In words he recalled from his father, he was told “you have nothing to worry about, they’ll be proud of you for being proud of your religion.”

Mirvis said he remained nervous ahead of the match, but when his tzitzit were actually spotted, his young teammates agreed he was wearing “lucky strings.”

But Mirvis revealed: “We went out to play, we won two-nil and I scored both the goals. Before every single match after that my friends always came to check I was wearing my lucky strongs.”

On a more serious note, the Chief Rabbi thanked Wembley and the FA “a chance this evening for us to celebrate our religion” as part of their Faith and Football series.

“Football can tear people apart but it also has the potential to draw us together as one,” he added, prior to kindling the Chanukah lights.

In his speech, Cohen paid special thanks to the work of Rabbi Goldberg who he said had been “working behind the scenes to build bridges again between the community and the FA in the interests of both.”

The Jewish News news editor also the world was now “very different for our community from the one we lived in when we started planning this.”

He added:”But we have to find light where it is and the fact this year again there have been lightings by the Mayor London, and not once, but twice in Downing Street is a reminder that British Jews retain incredible support from our leaders.”

Cohen said it was “wonder this iconic setting of Wembley has been added to this list, hopefully for many years to come.”

Around 200 people, including youngsters, Rabbi Josh Levy, Rabbi Charley Baginsky and peers including Lord (David) Woolfson and UJS chair Edward Isaacs, were also treated to food, including, of course, doughnuts, drinks, and a panel discussion on the game of football itself which featured Jewish players Dean Furman, Joe Jacobson and Catherine Charles, along with an appearance by Lord John Mann.

The lively discussion was hosted by Sky Sports presenter Nicole Holliday, and included accounts from Furman and Jacobson of how they proudly discussed their Jewish identity with fellow players.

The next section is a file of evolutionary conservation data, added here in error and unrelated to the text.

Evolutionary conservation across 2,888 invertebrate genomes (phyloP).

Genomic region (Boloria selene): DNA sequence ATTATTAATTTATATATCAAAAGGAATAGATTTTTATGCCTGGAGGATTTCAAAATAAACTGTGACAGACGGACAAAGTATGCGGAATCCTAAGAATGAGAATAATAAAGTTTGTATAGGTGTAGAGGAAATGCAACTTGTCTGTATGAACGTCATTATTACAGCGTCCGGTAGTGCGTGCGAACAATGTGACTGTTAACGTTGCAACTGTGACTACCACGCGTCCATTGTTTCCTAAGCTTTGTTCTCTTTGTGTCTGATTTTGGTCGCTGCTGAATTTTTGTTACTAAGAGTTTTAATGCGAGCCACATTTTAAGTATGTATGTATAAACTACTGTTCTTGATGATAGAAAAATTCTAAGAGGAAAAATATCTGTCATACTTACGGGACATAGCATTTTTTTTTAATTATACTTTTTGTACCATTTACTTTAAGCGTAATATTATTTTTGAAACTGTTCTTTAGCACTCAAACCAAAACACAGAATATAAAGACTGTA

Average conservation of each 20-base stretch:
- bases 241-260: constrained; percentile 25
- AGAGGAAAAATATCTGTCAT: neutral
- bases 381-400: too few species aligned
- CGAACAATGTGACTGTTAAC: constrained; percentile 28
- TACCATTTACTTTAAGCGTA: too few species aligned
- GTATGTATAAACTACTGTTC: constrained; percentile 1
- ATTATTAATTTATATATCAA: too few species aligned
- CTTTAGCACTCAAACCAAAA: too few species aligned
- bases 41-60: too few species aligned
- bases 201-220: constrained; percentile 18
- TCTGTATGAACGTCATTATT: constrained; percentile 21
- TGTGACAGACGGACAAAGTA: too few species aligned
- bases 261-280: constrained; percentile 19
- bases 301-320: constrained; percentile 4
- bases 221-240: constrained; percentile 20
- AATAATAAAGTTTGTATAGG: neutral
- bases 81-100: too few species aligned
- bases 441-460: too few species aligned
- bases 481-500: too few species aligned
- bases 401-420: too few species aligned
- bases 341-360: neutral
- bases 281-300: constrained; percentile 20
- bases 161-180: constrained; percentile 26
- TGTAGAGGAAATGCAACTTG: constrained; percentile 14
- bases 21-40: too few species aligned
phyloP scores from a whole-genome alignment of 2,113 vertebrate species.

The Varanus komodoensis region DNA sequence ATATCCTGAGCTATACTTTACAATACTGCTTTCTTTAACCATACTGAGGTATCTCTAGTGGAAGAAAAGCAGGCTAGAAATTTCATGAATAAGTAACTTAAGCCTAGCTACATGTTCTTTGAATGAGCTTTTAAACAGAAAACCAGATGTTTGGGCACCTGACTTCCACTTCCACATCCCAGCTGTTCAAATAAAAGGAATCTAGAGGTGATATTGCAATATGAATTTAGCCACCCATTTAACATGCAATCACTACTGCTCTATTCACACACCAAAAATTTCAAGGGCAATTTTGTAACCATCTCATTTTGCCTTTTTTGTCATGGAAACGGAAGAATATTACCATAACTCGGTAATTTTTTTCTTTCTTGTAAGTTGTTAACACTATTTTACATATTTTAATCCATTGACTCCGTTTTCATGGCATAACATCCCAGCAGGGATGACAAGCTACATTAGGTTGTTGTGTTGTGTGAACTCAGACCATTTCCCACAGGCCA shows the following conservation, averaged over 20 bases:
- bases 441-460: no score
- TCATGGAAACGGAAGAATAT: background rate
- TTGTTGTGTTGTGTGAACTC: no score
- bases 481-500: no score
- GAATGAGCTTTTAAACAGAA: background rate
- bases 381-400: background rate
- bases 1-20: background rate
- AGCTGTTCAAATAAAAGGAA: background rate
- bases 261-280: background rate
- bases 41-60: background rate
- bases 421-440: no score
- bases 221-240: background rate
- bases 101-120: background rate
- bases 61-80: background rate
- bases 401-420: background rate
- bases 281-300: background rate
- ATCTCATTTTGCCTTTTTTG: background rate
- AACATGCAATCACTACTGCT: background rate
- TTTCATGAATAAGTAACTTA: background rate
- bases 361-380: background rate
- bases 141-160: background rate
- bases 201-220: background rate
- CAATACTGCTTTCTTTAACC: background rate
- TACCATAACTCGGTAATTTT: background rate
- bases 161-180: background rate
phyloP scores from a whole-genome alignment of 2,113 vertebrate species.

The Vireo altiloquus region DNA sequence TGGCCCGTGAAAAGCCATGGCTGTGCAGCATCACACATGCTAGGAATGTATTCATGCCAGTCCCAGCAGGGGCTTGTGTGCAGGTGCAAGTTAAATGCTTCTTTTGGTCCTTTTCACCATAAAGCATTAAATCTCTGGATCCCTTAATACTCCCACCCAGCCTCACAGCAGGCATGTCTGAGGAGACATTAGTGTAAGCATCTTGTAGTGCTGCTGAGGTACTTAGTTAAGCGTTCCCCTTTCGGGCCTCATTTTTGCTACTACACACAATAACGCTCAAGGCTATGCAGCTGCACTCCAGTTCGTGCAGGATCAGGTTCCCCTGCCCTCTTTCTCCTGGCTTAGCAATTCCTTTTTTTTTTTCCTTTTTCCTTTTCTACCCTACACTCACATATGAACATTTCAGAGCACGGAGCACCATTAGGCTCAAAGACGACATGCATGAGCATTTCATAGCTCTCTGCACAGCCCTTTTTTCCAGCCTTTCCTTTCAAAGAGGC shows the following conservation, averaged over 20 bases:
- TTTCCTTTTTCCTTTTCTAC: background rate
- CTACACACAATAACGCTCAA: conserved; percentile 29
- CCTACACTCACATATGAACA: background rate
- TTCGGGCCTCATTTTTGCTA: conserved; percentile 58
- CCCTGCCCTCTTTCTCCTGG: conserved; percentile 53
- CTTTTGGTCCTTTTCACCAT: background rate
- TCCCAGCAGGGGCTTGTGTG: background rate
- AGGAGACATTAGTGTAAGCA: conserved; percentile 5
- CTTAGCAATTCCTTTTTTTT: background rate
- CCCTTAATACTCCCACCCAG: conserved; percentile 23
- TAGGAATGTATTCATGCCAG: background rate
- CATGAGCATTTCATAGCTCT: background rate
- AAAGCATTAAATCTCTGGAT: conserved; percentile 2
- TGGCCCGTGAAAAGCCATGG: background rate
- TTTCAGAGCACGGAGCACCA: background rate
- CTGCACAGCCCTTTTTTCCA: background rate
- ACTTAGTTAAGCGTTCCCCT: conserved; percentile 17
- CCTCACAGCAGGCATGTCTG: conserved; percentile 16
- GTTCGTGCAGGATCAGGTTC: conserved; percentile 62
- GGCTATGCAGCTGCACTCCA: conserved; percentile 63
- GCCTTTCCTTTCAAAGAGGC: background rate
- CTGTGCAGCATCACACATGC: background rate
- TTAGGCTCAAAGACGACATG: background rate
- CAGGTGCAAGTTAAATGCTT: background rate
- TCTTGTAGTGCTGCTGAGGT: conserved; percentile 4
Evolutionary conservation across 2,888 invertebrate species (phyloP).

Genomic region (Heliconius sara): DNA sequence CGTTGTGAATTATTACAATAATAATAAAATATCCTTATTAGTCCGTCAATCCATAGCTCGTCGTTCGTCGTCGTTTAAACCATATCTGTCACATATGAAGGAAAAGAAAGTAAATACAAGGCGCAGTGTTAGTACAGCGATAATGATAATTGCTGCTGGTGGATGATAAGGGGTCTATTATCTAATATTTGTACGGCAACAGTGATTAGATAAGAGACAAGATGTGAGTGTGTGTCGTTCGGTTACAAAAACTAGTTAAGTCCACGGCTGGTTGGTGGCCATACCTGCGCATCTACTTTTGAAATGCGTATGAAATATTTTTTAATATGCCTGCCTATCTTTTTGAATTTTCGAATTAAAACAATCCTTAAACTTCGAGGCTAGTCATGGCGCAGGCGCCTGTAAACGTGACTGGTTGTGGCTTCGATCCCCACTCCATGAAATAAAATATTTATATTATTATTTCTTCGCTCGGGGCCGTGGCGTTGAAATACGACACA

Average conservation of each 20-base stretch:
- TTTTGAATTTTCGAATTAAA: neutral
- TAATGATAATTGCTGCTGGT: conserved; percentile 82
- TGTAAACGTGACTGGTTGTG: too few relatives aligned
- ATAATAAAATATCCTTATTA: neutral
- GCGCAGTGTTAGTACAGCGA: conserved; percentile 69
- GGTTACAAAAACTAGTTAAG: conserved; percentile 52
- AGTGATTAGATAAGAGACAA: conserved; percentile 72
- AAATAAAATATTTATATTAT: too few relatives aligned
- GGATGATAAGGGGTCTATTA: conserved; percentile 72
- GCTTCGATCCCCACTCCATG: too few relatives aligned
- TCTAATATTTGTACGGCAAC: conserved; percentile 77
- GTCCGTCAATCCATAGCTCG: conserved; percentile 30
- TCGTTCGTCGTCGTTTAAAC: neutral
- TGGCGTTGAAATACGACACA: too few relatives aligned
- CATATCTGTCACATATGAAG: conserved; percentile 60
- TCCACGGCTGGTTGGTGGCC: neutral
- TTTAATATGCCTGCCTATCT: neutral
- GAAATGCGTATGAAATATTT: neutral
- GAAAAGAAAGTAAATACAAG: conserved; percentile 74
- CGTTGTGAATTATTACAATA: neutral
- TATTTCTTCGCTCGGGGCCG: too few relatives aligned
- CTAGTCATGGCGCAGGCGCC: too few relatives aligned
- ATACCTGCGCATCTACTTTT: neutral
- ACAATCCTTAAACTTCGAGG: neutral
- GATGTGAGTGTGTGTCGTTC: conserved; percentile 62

Lord Mann, the government’s independent antisemitism adviser, urged the FA to continue reaching out to the community.

The FA’s Dal Darroch said: “It was a privilege to host our first ever Chanukah event at Wembley as part of our Faith and Football series. We know football has the power to unite communities and break down barriers and it was brilliant to see over 200 people gather at our national stadium to celebrate this important date in the Jewish calendar. We’s particularly like to thank Justin Cohen who has worked tirelessly this year to help us prepare and deliver this event. We took forward to continuing to work closely together in the future.”

Rabbi Alex added:”The FA’s apology, commitment to rooting out antisemitism including formation of an antisemitism task force mark a significant step towards healing with the Jewish community. Their recent engagement with Jewish leaders, including myself and the Chief Rabbi who was here at the Chanukah celebration, shows a real commitment to learning from past mistakes and promoting inclusivity.

“This event, highlighted by Debbie Hewitt’s words, symbolizes not just Chanukah’s message of light overcoming darkness, but also the power of dialogue and shared values in uniting communities. It reflects a new era of understanding and respect, where forgiveness and proactive change light the way forward. For me, this reengagement with the FA’s leadership at Wembley signifies hope and the beginning of a healing process.”